Preliminary numbers show high turnout in primary voting | SummitDaily.com
YOUR AD HERE »

Preliminary numbers show high turnout in primary voting

Summit County Clerks and bipartisan election judges will be processing ballots at the county office through the night of June 28.
Luke Vidic/Summit Daily News

Early polling numbers show a potential for increased turnout in this year’s primary. The last time the county held a June primary was 2018, and 5,741 people cast a ballot. This year, the county could be on track for more than 7,000 ballots.

County officials said they’re happy to talk about the county’s vote processing procedures with the public. Summit County Chief Deputy Clerk Stacey Nell said residents had raised very few concerns about the county’s election security, but if any more questions come up, she and her team would be happy to answer.

“We’ve love talking about it,” she said. “We’re election nerds.”



She said her office processed 2,130 ballots as of Wednesday morning. She said about 1,600 ballots were processed Monday alone. Monday’s preliminary number was “huge,” Nell Said.

If Monday and Tuesday’s rate continued through all seven days of tabulating, the total could approach 7,500 votes.



Of the 2,130 ballots returned, 889 were Democratic, 772 were Republican and 469 were unaffiliated. The Clerk’s Office said 35 ballots had been rejected. Signature discrepancies accounted for eight, four were missing signatures and 23 unaffiliated voters returned two ballots. Unaffiliated voters received both a Republican and Democratic ballot but may only fill out one of them.

Summit County has 21,506 active voters as of Wednesday, according to the Summit County Clerk’s Office. Of those, 11,237 are unaffiliated, 6,694 are Democratic, 3,559 are Republican and 416 associate with other minor parties, the Clerk’s Office reported.

The last time Summit County held a June midterm primary election was 2018. Then, 5,740 people cast a ballot and Summit County had 19,427 registered voters at the time. That was the first year unaffiliated voters could receive both a Republican and Democratic vote after voters approved the Unaffiliated Elector Initiative, or Proposition 108, in 2016.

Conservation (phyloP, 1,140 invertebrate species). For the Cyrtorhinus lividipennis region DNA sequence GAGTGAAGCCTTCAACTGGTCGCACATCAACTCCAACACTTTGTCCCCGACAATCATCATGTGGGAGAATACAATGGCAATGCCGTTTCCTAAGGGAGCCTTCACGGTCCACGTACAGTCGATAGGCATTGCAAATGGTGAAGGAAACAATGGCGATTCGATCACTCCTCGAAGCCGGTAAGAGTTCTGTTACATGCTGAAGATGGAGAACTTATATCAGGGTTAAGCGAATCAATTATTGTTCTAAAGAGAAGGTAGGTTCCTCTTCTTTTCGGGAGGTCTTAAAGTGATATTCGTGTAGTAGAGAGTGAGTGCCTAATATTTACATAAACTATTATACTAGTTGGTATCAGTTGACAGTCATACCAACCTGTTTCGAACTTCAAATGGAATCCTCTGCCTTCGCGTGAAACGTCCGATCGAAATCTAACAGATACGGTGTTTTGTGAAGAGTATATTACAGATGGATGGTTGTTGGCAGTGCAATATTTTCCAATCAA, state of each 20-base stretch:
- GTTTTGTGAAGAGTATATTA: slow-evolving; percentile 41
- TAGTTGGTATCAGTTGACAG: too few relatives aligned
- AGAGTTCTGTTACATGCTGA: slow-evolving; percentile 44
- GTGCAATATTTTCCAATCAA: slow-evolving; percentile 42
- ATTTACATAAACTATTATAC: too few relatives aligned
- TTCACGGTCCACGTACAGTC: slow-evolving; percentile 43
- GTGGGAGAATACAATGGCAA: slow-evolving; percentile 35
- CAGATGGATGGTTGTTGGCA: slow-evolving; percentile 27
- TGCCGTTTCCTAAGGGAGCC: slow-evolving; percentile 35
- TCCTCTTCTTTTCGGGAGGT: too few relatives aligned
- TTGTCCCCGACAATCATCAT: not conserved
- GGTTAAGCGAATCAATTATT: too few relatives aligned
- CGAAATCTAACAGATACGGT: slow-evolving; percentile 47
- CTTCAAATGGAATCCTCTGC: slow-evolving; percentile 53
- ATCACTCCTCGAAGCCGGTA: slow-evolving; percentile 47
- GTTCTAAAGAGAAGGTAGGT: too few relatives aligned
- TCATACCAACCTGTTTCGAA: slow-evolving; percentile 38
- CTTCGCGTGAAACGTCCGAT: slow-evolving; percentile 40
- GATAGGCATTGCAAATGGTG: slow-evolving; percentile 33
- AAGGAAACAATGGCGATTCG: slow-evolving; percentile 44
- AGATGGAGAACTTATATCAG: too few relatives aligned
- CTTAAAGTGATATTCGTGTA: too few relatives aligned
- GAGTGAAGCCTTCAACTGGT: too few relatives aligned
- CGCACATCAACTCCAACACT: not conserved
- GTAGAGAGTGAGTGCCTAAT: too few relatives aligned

In the 2020 June primary election, the county was under the veil of the COVID-19 pandemic. During that election, 8,212 people cast a ballot and Summit County had 20,034 active registered voters at the time. It was also a presidential election year.

Nell said only a couple of questions about Summit County’s voting security had been raised recently. One resident asked about the security of dropboxes, and another asked about the Dominion voting system. In response, she said the county’s vote counting machines do not connect to the internet and all the county’s dropboxes are under 24/7 video surveillance.

A bipartisan team of election judges join employees of the Clerk’s Office in processing ballots. Many judges have years of experience under their belt, Nell said. Judges are responsible for verifying signatures on ballots, 

The winning candidates in each party’s primary election will appear on the November general election ballot, along with any qualifying unaffiliated and write-in candidates.

How to cast your ballot

The county will accept ballots until 7 p.m. on June 28. Voters can deliver ballots to any of the county’s drop boxes, or they can vote in person at certain locations.

If a voter doesn’t have their ballot, they can head into the early voter service polling center, open between 8 a.m. and 5 p.m. on weekdays, 8 a.m. to noon on Saturday. There, voters can receive a replacement ballot or vote.  They will need to show valid ID such as a Colorado drivers license or passport, in either case.

Colorado has same-day voter registration. Voters can register and cast a ballot until 7 p.m. on Election Day.

Voters who have not mailed their ballots yet are encouraged to drop them off in person. All ballots must be received by June 28 at 7 p.m., regardless of post mark date.

The county has five secure ballot drop boxes located throughout the county. They’re located at the Dillon Town Hall, 275 Lake Dillon Drive, Dillon; the Frisco Town Hall, 1 Main St., Frisco; Summit County North Branch Library, 651 Center Circle, Silverthorne; Summit County Main Branch Library, County Commons, 0037 Peak One Drive, Frisco; and Summit County Courthouse, 208 East Lincoln Ave., Breckenridge.

In person voting is still available at Breckenridge Grand Vacations Community Center and Summit County South Branch Library at 103 South Harris St. in Breckenridge until Friday from 8 a.m. until 5 p.m., Saturday from 8 a.m. until noon and Monday from 8 a.m. until 5 p.m.


Support Local Journalism

Support Local Journalism

As a Summit Daily News reader, you make our work possible.

Now more than ever, your financial support is critical to help us keep our communities informed about the evolving coronavirus pandemic and the impact it is having on our residents and businesses. Every contribution, no matter the size, will make a difference.

Your donation will be used exclusively to support quality, local journalism.